Wednesday, April 15, 2015

Venetian Bird (1952)

Venetian Bird (released in the US as The Assassin) is a taut private eye/spy thriller with just a dash of film noir to add a little extra flavour. This 1952 British production is typical of the superb thrillers made in quantity by the British film industry in that period.

Richard Todd plays Edward Mercer, an English private detective doing a routine job for a French legal firm. He’s looking for a man named Renzo Uccello, a man who was last heard of during the war. It’s not a very important job but it does take Mercer to Venice and that suits him - he’s the sort of man who finds it hard to settle down in peacetime. During the war he’d been a British agent operating in Italy and his work had involved, among other things, assassination. His wartime career will later prove to be important in plot terms.

He follows the usual methods employed in trying to find people. He places advertisements in the local newspapers offering a reward for anyone who comes forward with information as to Uccello’s present whereabouts. A man answers the ad and Mercer arranges to meet him. The following day the man is found floating dead in one of the canals. This certainly seems to suggest that this case might not be quite as routine as it appeared.

The trail leads Mercer to Adriana Medova (Eva Bartok), a rather classy and glamorous woman who works for a leading art gallery, designing tapestries. These are high art tapestries and very expensive. The gallery is owned by the wealthy and powerful Count Boria (Walter Rilla). Mercer is not sure what the connection with Uccello might be but he is pretty sure there is one.

Chief of Police Spadoni (George Coulouris) takes a considerable interest in Mercer’s activities. He is aware of Mercer’s wartime record. He is also aware of certain facts about Renzo Uccello. The combination of these two circumstances suggests to Spadoni that it would be advisable for him to keep a very close watch on Mercer’s investigation. He assigns one of his undercover men (played by John Gregson) to do just that.

Mercer soon makes his own rather startling discoveries about Renzo Uccello. There is a great deal at stake - in fact the very future of Italian democracy. And, inevitably, Mercer starts to fall in love with Adriana.

Richard Todd was always a reliable actor. This particular role possibly needed someone who was a bit more of an obvious tough guy but Todd does succeed in making Mercer convincingly dogged and he makes him a sympathetic hero. Eva Bartok and John Gregson are also very solid, as they usually were. George Coulouris is excellent as Spadoni, a hardheaded but essentially decent cop faced with a case that is very much bigger than anything he’s ever had to deal with before. Sid James is fun as an Italian mortician. Since this is Sid James and he’s playing a mortician you might expect him to be there for comic relief but in the early part of his career he played a lot of straight dramatic roles. He does however play the part with a twinkle in his eye and he has the opportunity to ham it up just a little.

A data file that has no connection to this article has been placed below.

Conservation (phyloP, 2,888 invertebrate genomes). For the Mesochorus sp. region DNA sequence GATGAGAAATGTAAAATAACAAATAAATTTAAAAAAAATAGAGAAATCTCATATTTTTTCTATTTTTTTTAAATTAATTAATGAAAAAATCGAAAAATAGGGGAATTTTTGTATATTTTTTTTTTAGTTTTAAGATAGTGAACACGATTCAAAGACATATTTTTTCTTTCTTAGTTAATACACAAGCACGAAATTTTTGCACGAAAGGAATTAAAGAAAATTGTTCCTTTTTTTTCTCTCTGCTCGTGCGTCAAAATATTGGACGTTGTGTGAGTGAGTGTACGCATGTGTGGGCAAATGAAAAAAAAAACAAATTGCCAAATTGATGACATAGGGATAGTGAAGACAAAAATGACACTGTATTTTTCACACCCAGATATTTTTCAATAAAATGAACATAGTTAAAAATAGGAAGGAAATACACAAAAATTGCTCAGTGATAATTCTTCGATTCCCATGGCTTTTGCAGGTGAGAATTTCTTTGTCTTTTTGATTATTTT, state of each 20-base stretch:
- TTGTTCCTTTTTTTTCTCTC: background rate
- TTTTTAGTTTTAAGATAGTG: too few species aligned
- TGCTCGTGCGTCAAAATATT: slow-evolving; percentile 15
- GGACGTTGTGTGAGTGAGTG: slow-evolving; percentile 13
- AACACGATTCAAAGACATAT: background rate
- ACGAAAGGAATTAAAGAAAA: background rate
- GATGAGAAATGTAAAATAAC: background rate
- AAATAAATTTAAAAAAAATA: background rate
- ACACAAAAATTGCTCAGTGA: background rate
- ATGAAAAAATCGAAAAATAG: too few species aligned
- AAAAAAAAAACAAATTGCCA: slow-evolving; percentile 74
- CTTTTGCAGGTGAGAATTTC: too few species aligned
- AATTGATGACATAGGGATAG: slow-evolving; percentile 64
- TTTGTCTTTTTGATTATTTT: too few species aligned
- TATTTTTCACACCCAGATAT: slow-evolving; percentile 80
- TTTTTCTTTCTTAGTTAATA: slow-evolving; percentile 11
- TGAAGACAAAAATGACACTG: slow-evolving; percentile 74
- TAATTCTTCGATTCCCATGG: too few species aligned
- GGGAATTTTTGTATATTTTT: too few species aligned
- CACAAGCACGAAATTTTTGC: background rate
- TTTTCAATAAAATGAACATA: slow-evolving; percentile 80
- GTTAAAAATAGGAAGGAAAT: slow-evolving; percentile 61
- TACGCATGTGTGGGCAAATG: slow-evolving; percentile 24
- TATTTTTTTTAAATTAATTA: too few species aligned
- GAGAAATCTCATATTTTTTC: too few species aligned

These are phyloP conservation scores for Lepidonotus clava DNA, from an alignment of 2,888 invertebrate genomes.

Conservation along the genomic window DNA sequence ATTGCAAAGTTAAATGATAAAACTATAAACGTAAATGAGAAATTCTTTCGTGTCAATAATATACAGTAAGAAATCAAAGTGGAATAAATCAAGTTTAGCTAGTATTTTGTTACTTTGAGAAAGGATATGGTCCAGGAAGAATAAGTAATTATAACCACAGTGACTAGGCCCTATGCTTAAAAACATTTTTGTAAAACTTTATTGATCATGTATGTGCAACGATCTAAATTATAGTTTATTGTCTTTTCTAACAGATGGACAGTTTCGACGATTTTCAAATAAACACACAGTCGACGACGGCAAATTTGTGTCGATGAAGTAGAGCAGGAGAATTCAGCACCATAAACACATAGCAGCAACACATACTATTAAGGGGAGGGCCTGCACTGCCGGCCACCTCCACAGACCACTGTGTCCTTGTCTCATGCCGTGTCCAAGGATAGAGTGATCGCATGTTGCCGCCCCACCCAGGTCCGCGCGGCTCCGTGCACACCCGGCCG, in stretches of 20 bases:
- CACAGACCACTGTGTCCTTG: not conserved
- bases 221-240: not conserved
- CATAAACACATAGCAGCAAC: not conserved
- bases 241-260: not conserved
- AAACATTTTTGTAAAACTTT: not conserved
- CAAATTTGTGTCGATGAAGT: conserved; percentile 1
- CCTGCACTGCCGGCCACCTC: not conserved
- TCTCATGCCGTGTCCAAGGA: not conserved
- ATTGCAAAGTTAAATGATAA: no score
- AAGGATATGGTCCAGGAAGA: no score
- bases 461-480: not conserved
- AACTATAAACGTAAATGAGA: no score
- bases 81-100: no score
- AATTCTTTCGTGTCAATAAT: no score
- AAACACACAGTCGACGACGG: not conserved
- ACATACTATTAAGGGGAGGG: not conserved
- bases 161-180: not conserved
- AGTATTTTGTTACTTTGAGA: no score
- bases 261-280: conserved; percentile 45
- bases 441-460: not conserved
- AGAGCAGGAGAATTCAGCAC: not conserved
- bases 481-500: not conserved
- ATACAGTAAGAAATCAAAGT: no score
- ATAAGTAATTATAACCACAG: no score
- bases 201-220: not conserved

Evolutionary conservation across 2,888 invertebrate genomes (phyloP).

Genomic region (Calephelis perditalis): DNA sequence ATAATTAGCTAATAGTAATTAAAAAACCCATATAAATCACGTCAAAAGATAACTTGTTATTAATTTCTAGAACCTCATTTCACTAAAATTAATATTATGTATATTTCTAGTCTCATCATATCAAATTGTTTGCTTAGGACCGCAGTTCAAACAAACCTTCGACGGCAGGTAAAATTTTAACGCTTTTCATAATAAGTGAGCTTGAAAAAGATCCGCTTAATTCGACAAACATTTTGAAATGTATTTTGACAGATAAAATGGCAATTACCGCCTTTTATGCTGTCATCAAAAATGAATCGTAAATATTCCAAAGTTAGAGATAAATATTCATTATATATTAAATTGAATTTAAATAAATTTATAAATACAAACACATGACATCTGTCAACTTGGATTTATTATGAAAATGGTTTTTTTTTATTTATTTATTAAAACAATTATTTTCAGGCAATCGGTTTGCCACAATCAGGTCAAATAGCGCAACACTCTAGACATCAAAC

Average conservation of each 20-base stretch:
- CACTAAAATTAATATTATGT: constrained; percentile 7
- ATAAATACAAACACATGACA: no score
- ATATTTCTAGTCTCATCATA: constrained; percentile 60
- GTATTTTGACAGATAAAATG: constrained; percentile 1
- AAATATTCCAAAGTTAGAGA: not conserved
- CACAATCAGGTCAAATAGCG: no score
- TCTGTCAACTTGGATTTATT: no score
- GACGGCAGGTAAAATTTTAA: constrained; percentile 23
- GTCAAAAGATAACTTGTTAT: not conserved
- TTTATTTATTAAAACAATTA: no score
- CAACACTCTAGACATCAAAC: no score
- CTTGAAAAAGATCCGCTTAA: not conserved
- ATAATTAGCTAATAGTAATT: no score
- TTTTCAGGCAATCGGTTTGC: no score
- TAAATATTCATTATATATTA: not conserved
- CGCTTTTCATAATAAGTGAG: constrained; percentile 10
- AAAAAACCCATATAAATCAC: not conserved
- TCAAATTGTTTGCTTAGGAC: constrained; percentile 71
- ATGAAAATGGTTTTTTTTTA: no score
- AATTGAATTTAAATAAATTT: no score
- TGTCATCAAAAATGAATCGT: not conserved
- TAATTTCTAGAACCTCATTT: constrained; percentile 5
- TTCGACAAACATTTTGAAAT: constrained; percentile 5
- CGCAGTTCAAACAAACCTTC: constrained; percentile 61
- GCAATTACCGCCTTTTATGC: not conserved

Director Ralph Thomas had a lengthy, successful and extremely varied career. He was the sort of director best described as a highly skilled artisan, being able to handle just about any genre. He’s in complete control here, keeping things tight and nicely suspenseful and stylish in an unassuming and non-intrusive way. He’d helmed another superb thriller, The Clouded Yellow, a couple of years earlier so he knew his way around the thriller genre.

There’s a limited use of stock footage but also some actual location shooting in Venice and the movie makes very good use of its exotic setting. Even the process shots are very well done. 

While there’s a political conspiracy at the centre of the story it’s used as an engine to drive the plot and mercifully the audience is not bludgeoned with clumsy political propaganda.

The Region 2 DVD is typical of the releases from Strawberry Media - no extras but a superb transfer and at a very reasonable price. 

Venetian Bird is a well-crafted and very polished thriller. Highly recommended.

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